With weather.com essentially guaranteeing rain will continue to fall in Philadelphia through the night, the Phillies remain optimistic that tonight’s game against the Braves will be played. This is the only approach a team can take when they’re already scheduled to play 25 games without a day off during the regular season’s final 23 days.
If tonight’s game is postponed, there’s no doubt players from both teams will be hoping it will not be played at a later date. The Braves will not want to play a doubleheader Wednesday and then travel to New York to play another twinbill against the Mets Thursday.
Nor will they want to return to Philadelphia on Sept. 29, one day after playing their last scheduled regular season game in Atlanta against the Phillies. <p>
In all likelihood, the game would only be made up on Sept. 29 if the outcome affected the playoff picture.
With the Braves owning an 8 1/2-game lead in the National League Wild Card chase and sitting behind the Phillies by the same exact margin in the NL East race, right now it’s hard to imagine the game could affect the playoff picture.
But even with the Braves having just 22 games remaining, it’s still too early to simply make these assumptions. The Phillies have 25 games remaining and if they were to get swept during this weekend’s four-game series in Milwaukee, then the Brewers could be in position to overtake Philadelphia and gain home-field advantage throughout the postseason.
Long shot? Yes. But, this might explain why the Braves and Phillies might have to at least schedule a potential makeup date for tonight’s game.
Corrected: Tim Hudson is starting tonight. Brandon Beachy is scheduled to start Wednesday.
Beachy has made it known multiple times that he is not happy about the fact that he is 0-3 with a 4.50 ERA in five career starts against the Phillies. “I’m going to get them” he has been heard saying on at least two different occasions this year.
Less than one full year into his Major League career, Beachy has left a strong impression on many within the baseball industry. Yesterday a veteran NL scout said, “How’s Beachy doing? I love watching him pitch.” Other scouts have expressed similar compliments in the 25-year-old pitcher’s direction.
Despite missing a month with the oblique strain, Beachy ranks second on the team and among all rookie pitchers with 135 strikeouts.
Beachy’s 10.10 strikeouts per nine innings ranks as the third-best total posted by all Major League starters this year. He only trails Milwaukee’s Zack Greinke (10.67) and Toronto’s Brandon Morrow (10.41) in this category.
To truly put Beachy’s 10.10 strikeouts per nine innings in perspective, it ranks as the fourth-best mark posted by a rookie starting pitcher in Major League history. His mark only trails those posted by former Rookie of the Year Award winners Kerry Wood (12.58) Dwight Gooden (11.39) and Hideo Nomo (11.10).
With Craig Kimbrel and Freddie Freeman enjoying their own stellar rookie seasons, Beachy is not even considered the best ROY candidate in his own clubhouse. But as he nears the end of his impressive rookie campaign, he is in position to play a key role for the Braves.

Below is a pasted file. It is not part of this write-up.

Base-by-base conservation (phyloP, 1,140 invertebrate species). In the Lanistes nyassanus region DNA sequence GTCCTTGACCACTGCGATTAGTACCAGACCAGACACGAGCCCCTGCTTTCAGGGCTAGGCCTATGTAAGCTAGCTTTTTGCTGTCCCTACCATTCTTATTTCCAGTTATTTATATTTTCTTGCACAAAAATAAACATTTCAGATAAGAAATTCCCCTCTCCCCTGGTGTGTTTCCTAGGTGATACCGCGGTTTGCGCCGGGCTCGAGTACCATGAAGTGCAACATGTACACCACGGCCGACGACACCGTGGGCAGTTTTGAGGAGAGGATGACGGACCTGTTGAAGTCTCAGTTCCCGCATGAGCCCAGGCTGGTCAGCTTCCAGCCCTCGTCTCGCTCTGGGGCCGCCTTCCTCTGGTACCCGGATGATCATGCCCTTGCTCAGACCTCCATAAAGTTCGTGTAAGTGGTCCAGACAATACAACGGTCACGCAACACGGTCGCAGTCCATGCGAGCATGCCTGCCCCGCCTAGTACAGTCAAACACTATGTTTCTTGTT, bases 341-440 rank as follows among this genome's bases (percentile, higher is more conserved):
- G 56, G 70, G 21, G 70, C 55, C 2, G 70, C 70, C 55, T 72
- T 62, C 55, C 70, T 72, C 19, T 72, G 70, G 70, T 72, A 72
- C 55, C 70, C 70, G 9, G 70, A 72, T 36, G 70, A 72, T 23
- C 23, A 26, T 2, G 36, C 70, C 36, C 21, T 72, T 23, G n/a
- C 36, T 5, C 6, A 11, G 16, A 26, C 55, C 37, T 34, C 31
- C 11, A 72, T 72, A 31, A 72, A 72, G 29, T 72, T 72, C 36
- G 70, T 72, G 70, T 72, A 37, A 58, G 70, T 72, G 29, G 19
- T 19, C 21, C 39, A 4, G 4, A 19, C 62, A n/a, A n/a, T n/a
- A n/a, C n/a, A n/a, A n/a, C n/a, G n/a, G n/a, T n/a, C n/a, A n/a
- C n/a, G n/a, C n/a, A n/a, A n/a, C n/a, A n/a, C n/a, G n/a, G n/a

Given that he will not even throw off a mound again for two weeks, Jair Jurrjens will not be ready for the start of the playoffs. While Tommy Hanson was encouraged by yesterday’s long toss session, his status for the start of the postseason remains questionable.
And with Derek Lowe struggling during last night’s loss to the Phillies, the Braves can only continue to guess what he might provide in October.
As has been the case over the past couple weeks, Tim Hudson and Beachy stand as the best bets for the playoff rotation. The makeup of the remainder of the rotation will be influenced by how Mike Minor and Julio Teheran/Randall Delgado perform over the next few weeks.
After last night’s game, the Braves were very complimentary of Cliff Lee, who had just limited them to five hits while rolling toward his sixth shutout of the season. To put this in perspective, Braves pitchers have totaled six shutouts (Hudson 4, Jurrjens and John Smoltz) over the course of the past six seasons (2006-11).
When this season’s Braves schedule was released, two of the most intriguing series were obviously the ones scheduled against the Phillies in September. Entering the first of these two series the Braves trail the Phillies by 7 1/2 games.
With the Braves having just 23 games remaining, it would be an obvious shock if the Phillies did not win a fifth consecutive National League East crown. Of course if you want to remain optimistic, you can remember Philadelphia won the first of these consecutive division titles in 2007, when the Mets owned a seven-game lead with just 17 games remaining.
This year’s Phillies obviously aren’t the 2007 Mets. In fact, it has been suggested many times that they are one of the best teams to be assembled over the past couple decades. Chipper Jones compared them to the 1998 Yankees a few weeks back.
But as you long-time Braves fans have learned multiple times, the best teams do not always win. My opinion has always been that the 1998 Braves team was the best of those from the string of 14 consecutive division titles. Just off the top of my head, the 1993 an 2003 clubs would rank right behind that club.
The 1998 team got beat by Sterling Hitchcock and like the other two aforementioned clubs did not make it to the World Series.
Last year as I stood at Citizens Bank Park before Game 1 of the National League Championship Series, a member of the Giants front office said based on what he heard on the radio that day, he “wasn’t sure why they had even made the trip to Philadelphia.”